Ghoshavathee Veena-Thought to be the predecessor to the comparatively recent Vichitra Veena.
Vipanchee-A Veena of nine strings. Has 6 karanas (roopa, pratikrita, pratibheed, roopa sesha, oogha and pratisushka). It is played with a plectrum.
Tritantri Veena-It is often said that the Sitar is merely a renamed and re-tuned Tritantri. It is called so for the 3 strings that it has.
Saradiya Veena-This instrument is now called a Sarod, and has carved its own name in the Hindustani music world.
Mohana Veena-Considered to alternately be a modification of the Sarod and guitar. As such has two variations.
Yaal (Yazh)-Commonly used in Tamizh Nadu and considered an ancestor of the Veena.
Mahathi Veena-the Veena of choice of Narada Muni.
Bobbili Veena-Today seen more as a toy than an august instrument of music, the Bobbili veena has nonetheless carved out its own name in the world of crafts. In fact, it historically had a golden age under the Rajas of Bobbili, and the instrument was a serious one for musical performances in the small kingdom. It was frequently given as a gift, and as most of the pre-modern varieties, was often gilded.
Although there are numerous variations of the veena, the structure is generally the same. Number of strings aside, the Veena typically has a head (called a kuppam), 24 frets, with 4 strings (representing Chaturveda and also Purushartha), and 3 on the side (called thaala strings). The latter are said to represent Iccha Shakti, Jnana Shakti, and Kriya Shakti. [3,4]
The 24 frets represent 12 swarasthanas in two octaves (24). Just like the 24 frets of the Veena, human back bone has 24 divisions. According to the human anatomy, the back bone has 7 cervicles (7 strings), 12 thorasic (representing the 12 swara sthanas) and 5 lumbar vertebrae (representing the 5 notes R, G, M, D,N –S and P are not included as they are prakrithi swaras or natural notes). The 24 frets get their importance by the nada produced from them.[3,4]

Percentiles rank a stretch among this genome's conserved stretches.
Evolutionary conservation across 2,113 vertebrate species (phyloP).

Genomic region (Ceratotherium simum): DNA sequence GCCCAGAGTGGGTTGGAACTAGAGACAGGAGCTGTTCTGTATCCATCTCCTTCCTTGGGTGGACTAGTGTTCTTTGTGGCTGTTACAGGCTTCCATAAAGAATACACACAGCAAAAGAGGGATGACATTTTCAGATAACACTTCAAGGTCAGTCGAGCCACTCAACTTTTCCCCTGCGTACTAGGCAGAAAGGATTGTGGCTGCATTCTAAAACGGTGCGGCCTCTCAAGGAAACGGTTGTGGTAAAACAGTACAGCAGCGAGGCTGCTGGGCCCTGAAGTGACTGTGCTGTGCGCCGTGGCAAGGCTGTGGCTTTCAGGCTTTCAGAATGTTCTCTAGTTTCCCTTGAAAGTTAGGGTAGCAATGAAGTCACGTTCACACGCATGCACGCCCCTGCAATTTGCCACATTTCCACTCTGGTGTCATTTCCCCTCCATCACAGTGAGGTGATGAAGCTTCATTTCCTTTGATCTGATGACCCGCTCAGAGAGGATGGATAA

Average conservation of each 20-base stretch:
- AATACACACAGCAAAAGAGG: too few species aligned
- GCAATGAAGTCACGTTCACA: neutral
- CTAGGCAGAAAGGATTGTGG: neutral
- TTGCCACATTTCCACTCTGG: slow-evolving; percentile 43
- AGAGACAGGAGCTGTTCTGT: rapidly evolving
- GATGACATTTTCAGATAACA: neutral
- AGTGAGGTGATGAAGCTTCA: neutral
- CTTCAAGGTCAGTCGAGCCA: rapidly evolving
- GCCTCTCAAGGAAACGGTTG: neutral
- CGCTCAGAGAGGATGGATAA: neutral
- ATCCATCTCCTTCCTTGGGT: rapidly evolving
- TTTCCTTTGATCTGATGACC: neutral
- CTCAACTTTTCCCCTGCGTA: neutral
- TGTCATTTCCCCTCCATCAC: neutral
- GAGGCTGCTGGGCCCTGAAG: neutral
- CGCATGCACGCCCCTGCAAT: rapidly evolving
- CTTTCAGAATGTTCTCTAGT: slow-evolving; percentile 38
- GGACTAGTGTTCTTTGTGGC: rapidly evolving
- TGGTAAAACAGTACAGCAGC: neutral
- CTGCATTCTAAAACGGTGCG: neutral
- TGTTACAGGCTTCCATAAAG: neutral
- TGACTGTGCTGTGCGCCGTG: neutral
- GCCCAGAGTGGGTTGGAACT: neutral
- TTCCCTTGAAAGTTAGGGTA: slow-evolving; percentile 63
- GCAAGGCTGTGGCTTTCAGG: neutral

“Veena is of two kinds – Deiveeka Veena and Maanushi Veena (Man made Veena).
The human body created by God is the ‘deiveeka veena’.
The veena made out of wood by human beings is called as the ‘maanushi veena’.
Both these Veena are made and intended to produce the divine Nada or Music.”[3. 3]
Due to this divine nature, the Veena is said to facilitate vocal training as well. Singing along with veena is a form of Naada yoga (Yoga of Sound). If that is the case, manufacture of the veena is another type of yoga as well.
The best veenas are made from a single block of wood, typically jackwood. These are the instruments that stand the test of time and become veritable heirlooms in eminent families, as in the Royal Family of Mysuru. They may very depending on region and taste.
The veena is most often constructed in 3 parts. Though made from a single piece of jackfruit wood (called panasa), it consists of a head, a neck, and a resonator. A stabiliser (thumba) is made from hollow pumpkin. The wood itself is lacquered after carving and construction.
The fret board is hollow, and generally includes 24 brass frets. These are set on black honey wax and wooden tracks. A soft black coal powder is used to give it colour.
The strings themselves are usually brass.
The Thanjavur variety is typically 4 feet in length. Due to lack of patronage, there are less than 100 artisans in that craft today. In Bobbili it is around 30 families. These artisans, and the pandits preserving the traditional knowedge, require patronage, once given by feudal nayaks. The established business families of this era have a responsibility to fill this void.
Veena is the Divine Instrument. Verily, it represents the concept of Moksha through music.
Veena is our national instrument. It is a treasure. 
“A viiNaa player must be untiring and must be an expert in handling the citraa tupe of viiNaa. A flute player must be physically strong, steady and must have long breath” [2,115] And yet, despite these demands, Veena players (and vamsee players for that matter) have run the gamut. Some are of course established expert performers in Carnatic Classical or Hindustani. And others are perhaps better known in other areas (such as our own Yamini Purnatilaka garu), and yet, are accomplished artistes in this most divine of instruments, nonetheless.
The future of the veena is at a crossroads. Rootlessness among metro youth and adults alike have reduced interest in traditional heritage as it is. The violin’s usurpation of the veena’s traditional place as primary vocal accompaniment has exacerbated matters.